BAKERSFIELD, Calif. - Plastic bags have been outlawed in many cities across California, but if state voters vote in favor of Proposition 67 in November, plastic bags could soon become a thing of the past.
Fernando Garcia travels to other parts of California often and doesn't mind being charged for bags, something he doesn't have to worry about when shopping in Kern County.
"I see people that make a big deal about it, but I just give the 10 cents and I'm like "Alright yeah, no problem,"" said Garcia.
Environmental and community leaders spoke in Bakersfield today about their passion and support for Prop 67.
"The problem, obviously, is the overuse of single-use plastic products and in particular, in this case, plastic bags," said Environment California representative, Dan Jacobson.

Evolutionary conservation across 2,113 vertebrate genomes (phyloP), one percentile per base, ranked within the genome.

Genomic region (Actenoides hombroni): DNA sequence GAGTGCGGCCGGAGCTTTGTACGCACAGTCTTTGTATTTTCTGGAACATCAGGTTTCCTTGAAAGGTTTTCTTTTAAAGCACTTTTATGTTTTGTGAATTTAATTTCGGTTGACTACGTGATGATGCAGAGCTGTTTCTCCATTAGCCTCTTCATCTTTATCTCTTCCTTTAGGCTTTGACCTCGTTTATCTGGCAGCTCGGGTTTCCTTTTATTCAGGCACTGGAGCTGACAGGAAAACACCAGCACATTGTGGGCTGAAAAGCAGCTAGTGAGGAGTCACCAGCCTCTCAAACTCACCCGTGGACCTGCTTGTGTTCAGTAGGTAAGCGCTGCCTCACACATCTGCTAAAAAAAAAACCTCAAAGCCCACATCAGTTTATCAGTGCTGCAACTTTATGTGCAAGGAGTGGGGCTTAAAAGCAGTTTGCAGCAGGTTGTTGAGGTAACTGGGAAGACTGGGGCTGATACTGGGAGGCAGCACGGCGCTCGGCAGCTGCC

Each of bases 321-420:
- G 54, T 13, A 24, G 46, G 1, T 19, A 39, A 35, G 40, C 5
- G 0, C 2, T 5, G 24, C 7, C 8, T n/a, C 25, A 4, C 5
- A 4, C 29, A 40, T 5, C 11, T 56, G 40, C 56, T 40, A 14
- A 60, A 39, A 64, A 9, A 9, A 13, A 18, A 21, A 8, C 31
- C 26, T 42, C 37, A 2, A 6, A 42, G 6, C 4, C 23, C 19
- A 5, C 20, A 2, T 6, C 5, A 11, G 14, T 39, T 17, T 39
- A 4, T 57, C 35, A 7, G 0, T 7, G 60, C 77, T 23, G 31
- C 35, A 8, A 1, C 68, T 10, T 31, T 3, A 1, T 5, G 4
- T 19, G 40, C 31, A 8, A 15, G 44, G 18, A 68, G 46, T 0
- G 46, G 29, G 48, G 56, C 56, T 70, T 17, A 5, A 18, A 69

If Prop 67 passes, California consumers would be charged bag fees each time they don't bring their own.
"We're stepping away from the ethic of being a throwaway, disposable society and planet," said ELCA Office of Public Policy representative, Ann Gallon.
Gallon said that her support is faith-based and that supporting Prop 67 is a way to protect God's creatures.
The prop could also impact oil companies. Plastic bags derive from polyethylene. Ethylene is a hydrocarbon that is produced from natural gas or petroleum.
"I think the oil companies should be worried. I'd be surprised if they're not backing the out-of-town, out-of-state plastic bag manufactures in some sense," said Jacobson.